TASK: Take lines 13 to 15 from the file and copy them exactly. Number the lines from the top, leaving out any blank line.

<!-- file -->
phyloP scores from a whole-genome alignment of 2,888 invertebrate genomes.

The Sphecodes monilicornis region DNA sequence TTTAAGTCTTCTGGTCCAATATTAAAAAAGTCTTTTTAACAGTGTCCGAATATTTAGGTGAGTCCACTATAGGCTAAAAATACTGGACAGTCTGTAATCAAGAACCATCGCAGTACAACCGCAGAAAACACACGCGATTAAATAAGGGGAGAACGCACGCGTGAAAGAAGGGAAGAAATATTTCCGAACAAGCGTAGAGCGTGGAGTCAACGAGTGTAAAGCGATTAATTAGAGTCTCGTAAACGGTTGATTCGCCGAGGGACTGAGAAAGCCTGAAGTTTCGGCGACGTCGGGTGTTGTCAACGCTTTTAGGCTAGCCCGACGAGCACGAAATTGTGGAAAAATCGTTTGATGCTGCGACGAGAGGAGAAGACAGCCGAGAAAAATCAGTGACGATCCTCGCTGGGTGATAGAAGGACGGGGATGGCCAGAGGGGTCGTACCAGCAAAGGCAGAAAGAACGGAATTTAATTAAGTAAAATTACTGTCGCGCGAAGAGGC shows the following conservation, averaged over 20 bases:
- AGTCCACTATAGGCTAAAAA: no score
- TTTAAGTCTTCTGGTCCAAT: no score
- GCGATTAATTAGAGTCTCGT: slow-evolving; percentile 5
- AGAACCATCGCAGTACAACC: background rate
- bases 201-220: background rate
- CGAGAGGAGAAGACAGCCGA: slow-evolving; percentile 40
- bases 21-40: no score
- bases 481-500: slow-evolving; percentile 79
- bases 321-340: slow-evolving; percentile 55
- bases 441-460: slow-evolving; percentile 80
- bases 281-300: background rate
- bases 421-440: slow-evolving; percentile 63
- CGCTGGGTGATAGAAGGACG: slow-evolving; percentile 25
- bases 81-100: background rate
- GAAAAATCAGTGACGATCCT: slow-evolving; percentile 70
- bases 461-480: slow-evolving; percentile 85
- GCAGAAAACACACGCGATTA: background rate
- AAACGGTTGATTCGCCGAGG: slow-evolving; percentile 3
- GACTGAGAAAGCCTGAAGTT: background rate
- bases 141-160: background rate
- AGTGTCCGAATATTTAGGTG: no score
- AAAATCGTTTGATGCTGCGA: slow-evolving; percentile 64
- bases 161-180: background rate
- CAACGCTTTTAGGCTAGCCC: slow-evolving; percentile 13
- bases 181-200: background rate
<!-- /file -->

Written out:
- bases 281-300: background rate
- bases 421-440: slow-evolving; percentile 63
- CGCTGGGTGATAGAAGGACG: slow-evolving; percentile 25